While most laymen could recognize Florence Nightingale as the founder of modern nursing, it's doubtful they could likewise identify Louise Pearce as one of the primary researchers in the cure for African Sleeping Sickness or Anna W. Williams as the discoverer of the diphtheria antitoxin. This book profiles 25 women who have made significant contributions to medical research, including Lady Mary Wortley Montagu, Lydia Folger Fowler, Virginia Apgar, and Rosalind Franklin, among others. Each profile includes a general introduction and covers the woman's childhood or family background, her formal education, her most valuable contributions to the field, and the important events or persons which influenced her life and career.
This book, the first to describe women medical practitioners other than midwives in the colonial period, emphasizes that medical care was part of every woman's work. The Healer's Calling uses memorable anecdotes, engaging characters, and medical oddities to tell the fascinating story of the practice of household medicine in early America. Rebecca J. Tannenbaum points out that housewives provided much of the medical care available in the seventeenth century. Elite women cared for the indigent in their towns and used medical practice to make influential connections with powerful men; "doctresses" or "doctor women" supported themselves with their practices and competed directly with male physicians; and midwives were crucial "expert witnesses" in cases of fornication, murder, and witchcraft. Yet there were limits to the authority of women's healing communities, with consequences for those who overstepped the bounds. By setting women's practice in the context of contemporary medicine, gender roles, and community norms, Tannenbaum also reveals the relationship between women's medical practice and witchcraft accusations.
Florence Nightingale on Women, Medicine, Midwifery and Prostitution makes available a great range of Florence Nightingale's work on women: her pioneering study of maternal mortality in childbirth (Introductory Notes on Lying-in Institutions), her opposition to the regulation of prostitution through the Contagious Diseases Acts (attempts to stop the legislation and otherwise to facilitate the voluntary treatment of syphilitic prostitutes), her views on gender roles, marriage and measures for income security for women and excerpts from her draft (abandoned) novel. There is correspondence with women friends and colleagues from childhood to old age, on a vast range of subjects. Correspondents include old family friends, royal and notable personages, nuns and colleagues in various causes. Most of this material has not been published before and some letters wil be new even to Nightingale scholars. Altogether a very different view of Nightingale emerges from what normally appears in biographies and other secondary sources. This material will enable a new assessment of her feminism, her relations with women and her contribution to improving the status of women of her time.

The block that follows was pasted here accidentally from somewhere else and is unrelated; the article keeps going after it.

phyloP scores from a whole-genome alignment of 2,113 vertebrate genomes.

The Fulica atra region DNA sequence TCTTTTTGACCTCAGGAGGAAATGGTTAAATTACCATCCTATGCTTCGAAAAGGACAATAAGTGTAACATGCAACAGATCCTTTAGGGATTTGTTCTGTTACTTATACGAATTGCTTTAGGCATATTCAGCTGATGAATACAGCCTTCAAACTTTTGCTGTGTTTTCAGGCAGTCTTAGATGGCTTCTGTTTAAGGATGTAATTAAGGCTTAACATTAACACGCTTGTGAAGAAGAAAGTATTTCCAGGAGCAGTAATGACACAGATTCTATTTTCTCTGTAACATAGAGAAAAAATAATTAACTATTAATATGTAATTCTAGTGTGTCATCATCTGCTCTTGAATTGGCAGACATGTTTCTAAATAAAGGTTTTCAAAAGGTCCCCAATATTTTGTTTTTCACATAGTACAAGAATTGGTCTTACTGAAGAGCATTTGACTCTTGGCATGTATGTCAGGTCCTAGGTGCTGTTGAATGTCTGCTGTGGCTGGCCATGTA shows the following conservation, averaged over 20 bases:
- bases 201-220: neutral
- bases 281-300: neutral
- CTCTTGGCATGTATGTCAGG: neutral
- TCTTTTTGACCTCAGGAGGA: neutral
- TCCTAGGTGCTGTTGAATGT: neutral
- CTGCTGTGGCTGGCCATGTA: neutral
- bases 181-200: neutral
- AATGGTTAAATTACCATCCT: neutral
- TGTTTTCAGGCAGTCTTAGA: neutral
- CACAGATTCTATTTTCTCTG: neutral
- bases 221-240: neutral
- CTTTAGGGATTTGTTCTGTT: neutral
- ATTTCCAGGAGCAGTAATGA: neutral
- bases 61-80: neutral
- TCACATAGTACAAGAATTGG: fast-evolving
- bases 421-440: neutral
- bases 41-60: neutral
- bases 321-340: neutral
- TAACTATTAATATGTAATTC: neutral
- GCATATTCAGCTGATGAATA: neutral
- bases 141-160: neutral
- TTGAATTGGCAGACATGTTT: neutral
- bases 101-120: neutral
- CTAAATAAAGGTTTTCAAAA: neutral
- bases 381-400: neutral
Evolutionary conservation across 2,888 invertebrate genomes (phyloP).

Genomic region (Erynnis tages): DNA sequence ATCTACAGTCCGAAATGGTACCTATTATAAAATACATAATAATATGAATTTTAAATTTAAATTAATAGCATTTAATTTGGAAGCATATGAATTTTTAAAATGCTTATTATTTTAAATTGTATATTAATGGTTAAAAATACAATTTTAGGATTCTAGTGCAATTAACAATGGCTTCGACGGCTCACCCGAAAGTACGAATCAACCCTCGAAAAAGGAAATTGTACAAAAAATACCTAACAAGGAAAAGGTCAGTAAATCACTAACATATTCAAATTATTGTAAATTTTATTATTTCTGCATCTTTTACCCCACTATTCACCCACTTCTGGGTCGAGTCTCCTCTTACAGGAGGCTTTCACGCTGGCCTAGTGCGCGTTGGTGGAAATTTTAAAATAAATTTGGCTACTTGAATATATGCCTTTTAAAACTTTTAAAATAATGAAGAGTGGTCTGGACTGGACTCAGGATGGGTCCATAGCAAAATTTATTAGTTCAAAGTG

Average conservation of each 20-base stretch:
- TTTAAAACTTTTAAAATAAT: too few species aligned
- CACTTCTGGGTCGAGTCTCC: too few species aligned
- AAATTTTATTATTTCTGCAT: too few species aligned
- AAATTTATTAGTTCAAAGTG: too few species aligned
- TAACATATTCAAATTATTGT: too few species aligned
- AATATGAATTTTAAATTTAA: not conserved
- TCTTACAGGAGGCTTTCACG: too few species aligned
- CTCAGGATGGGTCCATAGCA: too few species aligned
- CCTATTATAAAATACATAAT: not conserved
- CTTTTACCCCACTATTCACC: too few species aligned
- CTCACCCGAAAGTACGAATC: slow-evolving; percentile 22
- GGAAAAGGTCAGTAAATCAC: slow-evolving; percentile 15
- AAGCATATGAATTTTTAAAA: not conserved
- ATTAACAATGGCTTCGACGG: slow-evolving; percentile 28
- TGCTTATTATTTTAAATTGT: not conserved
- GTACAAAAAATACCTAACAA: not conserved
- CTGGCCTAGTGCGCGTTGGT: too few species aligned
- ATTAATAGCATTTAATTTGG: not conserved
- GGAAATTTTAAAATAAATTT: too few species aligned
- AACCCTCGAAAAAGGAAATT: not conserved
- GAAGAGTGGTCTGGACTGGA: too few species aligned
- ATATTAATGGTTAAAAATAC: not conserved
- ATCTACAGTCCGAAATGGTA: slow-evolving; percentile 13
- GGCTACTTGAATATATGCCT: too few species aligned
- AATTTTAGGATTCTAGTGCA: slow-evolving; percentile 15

Elizabeth Blackwell (1821 - 1910) was the first woman awarded the MD degree in the United States. This is the story of her dedicated, groundbreaking struggle to practice the medical profession, eloquently told in her own words. Full of insightful reflections on the philosophy of medicine, women's education, the evils of slavery, and the nature of American society in the nineteenth century, this unique autobiography will interest scholars and students of women's studies and the history of science.
Rebecca was the first African-American women to become a doctor of medicine in the United States. She published A Book of Medical Discourses in 1883, which discussed the prevention and cure of infant bowel issues.
Rediscovers women doctors who helped create styles of medical writing still used today In the last decades of the nineteenth century, two thousand women physicians formed a significant and lively scientific community in the United States. Many were active writers; they participated in the development of medical record-keeping and research, and they wrote self-help books, social and political essays, fiction, and poetry. Out of the Dead House rediscovers the contributions these women made to the developing practice of medicine and to a community of women in science. Susan Wells combines studies of medical genres, such as the patient history or the diagnostic conversation, with discussions of individual writers. The women she discusses include Ann Preston, the first woman dean of a medical college; Hannah Longshore, a successful practitioner who combined conventional and homeopathic medicine; Rebecca Crumpler, the first African American woman physician to publish a medical book; and Mary Putnam Jacobl, writer of more than 180 medical articles and several important books.